Azymuth

Demos 1973-75, Vols. 1 & 2

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Brazil's Azymuth are among the most important jazz fusion bands of the 1970s and '80s. Ultimately, they are best representative of Brazilian jazz in the post-bossa nova era, and as the creators of an influential hybrid music -- comprised of elements of jazz, MPB, funk, and prog rock -- known as "samba doido" (crazy samba). Their music has transcended genre boundaries and influenced two generations of musicians, beatmakers, DJs, and producers, as well as jazzers on both sides the Atlantic. While their catalog is ample evidence of this, Demos 1973-75, Vols. 1 & 2 presents an aural view of the then-quartet preparing to reveal a sound that confronted the Brazilian jazz tradition before changing it forever, putting a geographical signifier on jazz-funk which was then exported to the world.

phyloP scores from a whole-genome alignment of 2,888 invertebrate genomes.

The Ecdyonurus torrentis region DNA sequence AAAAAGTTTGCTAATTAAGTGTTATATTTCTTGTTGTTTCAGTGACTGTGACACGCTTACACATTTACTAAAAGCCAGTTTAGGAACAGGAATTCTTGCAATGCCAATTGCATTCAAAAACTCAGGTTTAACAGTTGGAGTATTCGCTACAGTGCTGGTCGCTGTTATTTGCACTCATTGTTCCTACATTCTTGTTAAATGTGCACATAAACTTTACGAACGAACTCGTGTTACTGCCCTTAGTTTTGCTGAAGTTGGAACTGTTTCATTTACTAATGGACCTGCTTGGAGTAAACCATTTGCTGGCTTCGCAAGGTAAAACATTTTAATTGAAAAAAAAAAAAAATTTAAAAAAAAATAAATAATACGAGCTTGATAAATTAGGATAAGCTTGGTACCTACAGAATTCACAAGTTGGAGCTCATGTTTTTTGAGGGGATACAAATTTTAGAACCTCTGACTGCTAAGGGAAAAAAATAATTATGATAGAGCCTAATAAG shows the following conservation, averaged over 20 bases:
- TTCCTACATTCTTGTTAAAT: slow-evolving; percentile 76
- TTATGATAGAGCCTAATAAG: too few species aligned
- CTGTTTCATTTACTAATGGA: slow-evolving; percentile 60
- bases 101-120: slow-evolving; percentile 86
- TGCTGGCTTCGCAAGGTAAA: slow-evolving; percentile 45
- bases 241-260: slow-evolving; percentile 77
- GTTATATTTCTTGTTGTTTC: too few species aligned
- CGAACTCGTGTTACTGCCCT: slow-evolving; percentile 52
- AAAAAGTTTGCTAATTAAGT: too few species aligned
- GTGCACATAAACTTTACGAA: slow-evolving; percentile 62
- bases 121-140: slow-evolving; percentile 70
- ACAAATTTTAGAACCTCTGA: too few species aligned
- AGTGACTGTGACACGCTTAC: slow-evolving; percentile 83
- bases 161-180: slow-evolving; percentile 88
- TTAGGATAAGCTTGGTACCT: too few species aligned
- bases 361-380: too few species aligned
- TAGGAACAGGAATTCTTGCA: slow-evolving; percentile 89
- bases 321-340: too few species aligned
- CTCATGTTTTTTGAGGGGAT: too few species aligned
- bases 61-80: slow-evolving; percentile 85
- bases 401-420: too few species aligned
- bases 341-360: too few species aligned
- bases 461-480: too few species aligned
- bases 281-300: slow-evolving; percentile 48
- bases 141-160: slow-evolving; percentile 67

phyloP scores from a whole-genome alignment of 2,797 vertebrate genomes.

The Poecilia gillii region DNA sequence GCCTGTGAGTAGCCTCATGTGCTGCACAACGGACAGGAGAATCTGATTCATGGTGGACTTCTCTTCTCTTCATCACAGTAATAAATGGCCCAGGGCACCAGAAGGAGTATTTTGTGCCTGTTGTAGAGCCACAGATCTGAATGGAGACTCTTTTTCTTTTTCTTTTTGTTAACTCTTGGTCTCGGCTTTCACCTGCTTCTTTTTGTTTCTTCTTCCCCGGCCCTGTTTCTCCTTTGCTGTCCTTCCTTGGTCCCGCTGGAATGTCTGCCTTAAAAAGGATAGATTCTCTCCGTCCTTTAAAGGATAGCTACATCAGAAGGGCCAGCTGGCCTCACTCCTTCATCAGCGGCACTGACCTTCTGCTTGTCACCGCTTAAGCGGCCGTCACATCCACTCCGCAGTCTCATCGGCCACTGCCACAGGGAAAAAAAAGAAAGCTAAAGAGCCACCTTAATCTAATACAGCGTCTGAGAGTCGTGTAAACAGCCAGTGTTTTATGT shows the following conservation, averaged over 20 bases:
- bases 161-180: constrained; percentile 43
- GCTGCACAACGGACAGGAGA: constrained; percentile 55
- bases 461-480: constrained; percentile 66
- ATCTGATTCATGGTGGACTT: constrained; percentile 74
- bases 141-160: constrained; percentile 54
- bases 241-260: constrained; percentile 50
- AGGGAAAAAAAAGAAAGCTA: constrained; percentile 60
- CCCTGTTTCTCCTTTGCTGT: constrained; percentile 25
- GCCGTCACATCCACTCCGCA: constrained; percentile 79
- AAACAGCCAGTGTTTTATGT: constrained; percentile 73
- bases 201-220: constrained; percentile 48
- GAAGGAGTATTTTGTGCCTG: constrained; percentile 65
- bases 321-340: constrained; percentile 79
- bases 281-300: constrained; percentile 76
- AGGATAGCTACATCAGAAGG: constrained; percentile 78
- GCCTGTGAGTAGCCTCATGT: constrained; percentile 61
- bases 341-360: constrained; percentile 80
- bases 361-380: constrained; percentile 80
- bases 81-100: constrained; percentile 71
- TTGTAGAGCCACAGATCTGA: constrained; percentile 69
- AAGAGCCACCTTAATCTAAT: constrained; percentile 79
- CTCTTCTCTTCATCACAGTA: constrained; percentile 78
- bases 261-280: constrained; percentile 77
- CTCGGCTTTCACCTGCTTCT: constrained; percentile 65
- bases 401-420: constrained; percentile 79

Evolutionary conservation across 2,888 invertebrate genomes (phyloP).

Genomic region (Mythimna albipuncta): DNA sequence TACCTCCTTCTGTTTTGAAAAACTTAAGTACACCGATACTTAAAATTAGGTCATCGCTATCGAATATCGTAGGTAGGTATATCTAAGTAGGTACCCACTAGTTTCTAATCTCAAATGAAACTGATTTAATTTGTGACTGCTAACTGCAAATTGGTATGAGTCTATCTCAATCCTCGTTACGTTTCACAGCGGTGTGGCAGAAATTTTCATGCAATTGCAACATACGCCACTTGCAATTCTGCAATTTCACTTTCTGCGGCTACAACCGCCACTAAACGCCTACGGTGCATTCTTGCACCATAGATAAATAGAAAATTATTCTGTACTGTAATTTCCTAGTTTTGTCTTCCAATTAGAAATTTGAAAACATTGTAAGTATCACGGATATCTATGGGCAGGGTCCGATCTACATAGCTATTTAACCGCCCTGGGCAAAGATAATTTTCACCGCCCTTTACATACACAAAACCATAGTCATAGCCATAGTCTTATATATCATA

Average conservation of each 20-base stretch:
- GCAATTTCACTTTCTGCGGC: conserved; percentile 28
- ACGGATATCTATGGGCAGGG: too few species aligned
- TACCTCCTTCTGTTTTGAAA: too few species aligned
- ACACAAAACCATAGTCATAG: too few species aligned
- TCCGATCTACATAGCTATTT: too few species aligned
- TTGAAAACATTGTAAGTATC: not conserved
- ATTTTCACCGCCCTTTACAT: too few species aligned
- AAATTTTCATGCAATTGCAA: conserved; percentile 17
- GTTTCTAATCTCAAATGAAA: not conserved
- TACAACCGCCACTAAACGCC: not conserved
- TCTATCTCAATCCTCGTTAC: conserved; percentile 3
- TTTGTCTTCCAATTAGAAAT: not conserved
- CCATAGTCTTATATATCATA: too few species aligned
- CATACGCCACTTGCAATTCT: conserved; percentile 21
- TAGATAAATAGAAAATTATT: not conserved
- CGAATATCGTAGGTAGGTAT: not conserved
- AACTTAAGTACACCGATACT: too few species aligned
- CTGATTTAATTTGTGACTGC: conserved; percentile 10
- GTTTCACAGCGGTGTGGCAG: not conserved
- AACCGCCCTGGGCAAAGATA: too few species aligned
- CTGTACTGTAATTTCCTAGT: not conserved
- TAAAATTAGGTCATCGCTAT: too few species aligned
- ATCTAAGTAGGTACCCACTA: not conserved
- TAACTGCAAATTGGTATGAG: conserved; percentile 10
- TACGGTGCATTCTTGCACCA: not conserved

Keyboardist Jose Roberto Bertrami, electric bassist Alex Malheiros, drummer Ivan Conti, and percussionist Ariovaldo Contesini (who left before they recorded their 1975 self-titled debut album) were, at the time of their formation, already established, in-demand session players. All were born in 1946 and had paid their dues in bossa, samba, and MPB. They worked together in various combinations before coming together to back Marcos Valle on a soundtrack recording; they even took their name from one of his songs. Bertrami was also a noted arranger with a major-label deal who possessed a truckload of the most modern keyboard and recording gear in his home studio where these tapes were made. Azymuth's vision is amply displayed by the few tracks here that made it onto later albums -- "Prefacio," two versions of "Xingó," and the subsequent hit "Manha" among them. They reveal Azymuth as already formed, with a complete musical identity. When Bertrami presented these demos to labels, they were rejected as "wrong." It's no wonder: Check the insane synth distortion on "Xingo (Version 1)," or the proto-funk-fusion of "Melo da Cuica," with Malheiros's rubbery bassline. "Laranjeiras" offers a nod to Miles' "All Blues" before transmuting into a B-3 prog fusion ballad. The percussion and bird sounds that introduce "Duro de Roher" are buoyed by intense Conti rolls, fills, and breaks as Malheiros' bass pushes back furiously and Bertrami colors the implied melody with angular, funky synth textures and spacy Fender Rhodes piano. "Tempos Da Parana" is a hallucinatory exercise in nocturnal groove with killer interplay from the rhythm section surrounding melodic Rhodes vamps and solos. "Quem Tem Mado," with its Mission Impossible nod, prefigures the furious jazz-funk Azymuth would deliver on the monumental Telecommunication years later. "Juntos Misa uma Vez" is quintessential futuristic soul-jazz delivered with a summertime groove amid swelling organ and spidery synths over a breaking snare shuffle and an elegant yet dirty bassline. Many demo collections simply aren't worth the time, as they consist of reject material, bad sound, and incomplete ideas. None of this is true of Demos. It is an invaluable document that further evaluates Azymuth's massive and ongoing contribution (with keyboardist and arranger Kiko Continentino replacing the late Bertrami). Marvelous.

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